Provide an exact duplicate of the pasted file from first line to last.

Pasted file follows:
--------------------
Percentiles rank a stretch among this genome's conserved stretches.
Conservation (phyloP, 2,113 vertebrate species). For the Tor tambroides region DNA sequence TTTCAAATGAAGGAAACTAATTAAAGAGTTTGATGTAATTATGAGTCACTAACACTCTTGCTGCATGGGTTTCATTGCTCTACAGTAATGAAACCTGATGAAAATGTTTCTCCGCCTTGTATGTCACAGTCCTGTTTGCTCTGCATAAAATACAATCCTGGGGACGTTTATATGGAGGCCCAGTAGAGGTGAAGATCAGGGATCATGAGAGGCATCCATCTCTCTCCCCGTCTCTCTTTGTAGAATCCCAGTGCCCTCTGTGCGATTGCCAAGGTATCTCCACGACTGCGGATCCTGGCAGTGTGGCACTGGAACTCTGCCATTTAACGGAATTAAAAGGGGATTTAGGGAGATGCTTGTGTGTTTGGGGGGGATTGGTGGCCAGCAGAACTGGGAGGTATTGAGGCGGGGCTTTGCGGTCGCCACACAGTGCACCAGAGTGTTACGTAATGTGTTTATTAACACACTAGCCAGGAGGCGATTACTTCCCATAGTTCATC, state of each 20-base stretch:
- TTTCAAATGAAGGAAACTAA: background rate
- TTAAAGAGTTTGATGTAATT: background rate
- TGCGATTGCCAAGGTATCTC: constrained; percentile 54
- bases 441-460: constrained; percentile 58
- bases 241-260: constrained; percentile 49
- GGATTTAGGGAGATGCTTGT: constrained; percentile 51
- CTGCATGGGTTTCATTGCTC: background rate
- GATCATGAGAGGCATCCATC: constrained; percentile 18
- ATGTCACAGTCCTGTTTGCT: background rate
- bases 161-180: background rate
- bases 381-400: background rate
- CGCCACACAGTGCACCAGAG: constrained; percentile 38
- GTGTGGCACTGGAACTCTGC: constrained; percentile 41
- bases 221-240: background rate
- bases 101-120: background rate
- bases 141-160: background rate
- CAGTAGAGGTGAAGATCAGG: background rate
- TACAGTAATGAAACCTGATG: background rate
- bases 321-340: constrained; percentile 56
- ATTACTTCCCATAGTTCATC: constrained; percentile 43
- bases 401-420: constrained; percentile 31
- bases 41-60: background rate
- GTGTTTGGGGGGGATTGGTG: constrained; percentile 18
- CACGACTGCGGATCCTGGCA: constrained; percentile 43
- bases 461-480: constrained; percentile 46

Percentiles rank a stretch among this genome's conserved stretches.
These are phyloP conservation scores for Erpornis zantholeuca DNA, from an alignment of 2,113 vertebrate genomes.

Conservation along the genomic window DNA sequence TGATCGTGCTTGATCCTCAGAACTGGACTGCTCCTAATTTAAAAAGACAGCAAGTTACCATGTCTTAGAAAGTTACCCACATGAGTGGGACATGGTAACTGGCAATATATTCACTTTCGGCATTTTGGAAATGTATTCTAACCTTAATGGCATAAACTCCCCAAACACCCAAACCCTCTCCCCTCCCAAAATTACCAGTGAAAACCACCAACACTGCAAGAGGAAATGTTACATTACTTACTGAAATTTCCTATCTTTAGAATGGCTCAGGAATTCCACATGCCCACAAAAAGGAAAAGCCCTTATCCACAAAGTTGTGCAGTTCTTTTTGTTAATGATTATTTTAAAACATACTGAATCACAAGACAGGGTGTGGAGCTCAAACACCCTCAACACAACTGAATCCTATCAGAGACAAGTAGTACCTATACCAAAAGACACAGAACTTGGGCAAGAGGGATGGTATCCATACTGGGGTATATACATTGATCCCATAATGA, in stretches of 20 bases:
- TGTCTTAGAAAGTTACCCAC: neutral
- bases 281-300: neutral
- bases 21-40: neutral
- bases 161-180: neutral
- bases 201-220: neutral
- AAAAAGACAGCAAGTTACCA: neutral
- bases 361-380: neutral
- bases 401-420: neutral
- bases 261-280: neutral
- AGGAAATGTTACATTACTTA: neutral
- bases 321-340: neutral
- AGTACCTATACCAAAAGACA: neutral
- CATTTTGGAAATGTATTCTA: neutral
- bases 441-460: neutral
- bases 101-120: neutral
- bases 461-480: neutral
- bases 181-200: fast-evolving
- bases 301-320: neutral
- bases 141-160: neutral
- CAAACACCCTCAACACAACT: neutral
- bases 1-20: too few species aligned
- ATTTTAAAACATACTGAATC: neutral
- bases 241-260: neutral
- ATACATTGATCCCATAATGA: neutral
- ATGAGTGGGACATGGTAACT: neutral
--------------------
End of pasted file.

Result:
Percentiles rank a stretch among this genome's conserved stretches.
Conservation (phyloP, 2,113 vertebrate species). For the Tor tambroides region DNA sequence TTTCAAATGAAGGAAACTAATTAAAGAGTTTGATGTAATTATGAGTCACTAACACTCTTGCTGCATGGGTTTCATTGCTCTACAGTAATGAAACCTGATGAAAATGTTTCTCCGCCTTGTATGTCACAGTCCTGTTTGCTCTGCATAAAATACAATCCTGGGGACGTTTATATGGAGGCCCAGTAGAGGTGAAGATCAGGGATCATGAGAGGCATCCATCTCTCTCCCCGTCTCTCTTTGTAGAATCCCAGTGCCCTCTGTGCGATTGCCAAGGTATCTCCACGACTGCGGATCCTGGCAGTGTGGCACTGGAACTCTGCCATTTAACGGAATTAAAAGGGGATTTAGGGAGATGCTTGTGTGTTTGGGGGGGATTGGTGGCCAGCAGAACTGGGAGGTATTGAGGCGGGGCTTTGCGGTCGCCACACAGTGCACCAGAGTGTTACGTAATGTGTTTATTAACACACTAGCCAGGAGGCGATTACTTCCCATAGTTCATC, state of each 20-base stretch:
- TTTCAAATGAAGGAAACTAA: background rate
- TTAAAGAGTTTGATGTAATT: background rate
- TGCGATTGCCAAGGTATCTC: constrained; percentile 54
- bases 441-460: constrained; percentile 58
- bases 241-260: constrained; percentile 49
- GGATTTAGGGAGATGCTTGT: constrained; percentile 51
- CTGCATGGGTTTCATTGCTC: background rate
- GATCATGAGAGGCATCCATC: constrained; percentile 18
- ATGTCACAGTCCTGTTTGCT: background rate
- bases 161-180: background rate
- bases 381-400: background rate
- CGCCACACAGTGCACCAGAG: constrained; percentile 38
- GTGTGGCACTGGAACTCTGC: constrained; percentile 41
- bases 221-240: background rate
- bases 101-120: background rate
- bases 141-160: background rate
- CAGTAGAGGTGAAGATCAGG: background rate
- TACAGTAATGAAACCTGATG: background rate
- bases 321-340: constrained; percentile 56
- ATTACTTCCCATAGTTCATC: constrained; percentile 43
- bases 401-420: constrained; percentile 31
- bases 41-60: background rate
- GTGTTTGGGGGGGATTGGTG: constrained; percentile 18
- CACGACTGCGGATCCTGGCA: constrained; percentile 43
- bases 461-480: constrained; percentile 46

Percentiles rank a stretch among this genome's conserved stretches.
These are phyloP conservation scores for Erpornis zantholeuca DNA, from an alignment of 2,113 vertebrate genomes.

Conservation along the genomic window DNA sequence TGATCGTGCTTGATCCTCAGAACTGGACTGCTCCTAATTTAAAAAGACAGCAAGTTACCATGTCTTAGAAAGTTACCCACATGAGTGGGACATGGTAACTGGCAATATATTCACTTTCGGCATTTTGGAAATGTATTCTAACCTTAATGGCATAAACTCCCCAAACACCCAAACCCTCTCCCCTCCCAAAATTACCAGTGAAAACCACCAACACTGCAAGAGGAAATGTTACATTACTTACTGAAATTTCCTATCTTTAGAATGGCTCAGGAATTCCACATGCCCACAAAAAGGAAAAGCCCTTATCCACAAAGTTGTGCAGTTCTTTTTGTTAATGATTATTTTAAAACATACTGAATCACAAGACAGGGTGTGGAGCTCAAACACCCTCAACACAACTGAATCCTATCAGAGACAAGTAGTACCTATACCAAAAGACACAGAACTTGGGCAAGAGGGATGGTATCCATACTGGGGTATATACATTGATCCCATAATGA, in stretches of 20 bases:
- TGTCTTAGAAAGTTACCCAC: neutral
- bases 281-300: neutral
- bases 21-40: neutral
- bases 161-180: neutral
- bases 201-220: neutral
- AAAAAGACAGCAAGTTACCA: neutral
- bases 361-380: neutral
- bases 401-420: neutral
- bases 261-280: neutral
- AGGAAATGTTACATTACTTA: neutral
- bases 321-340: neutral
- AGTACCTATACCAAAAGACA: neutral
- CATTTTGGAAATGTATTCTA: neutral
- bases 441-460: neutral
- bases 101-120: neutral
- bases 461-480: neutral
- bases 181-200: fast-evolving
- bases 301-320: neutral
- bases 141-160: neutral
- CAAACACCCTCAACACAACT: neutral
- bases 1-20: too few species aligned
- ATTTTAAAACATACTGAATC: neutral
- bases 241-260: neutral
- ATACATTGATCCCATAATGA: neutral
- ATGAGTGGGACATGGTAACT: neutral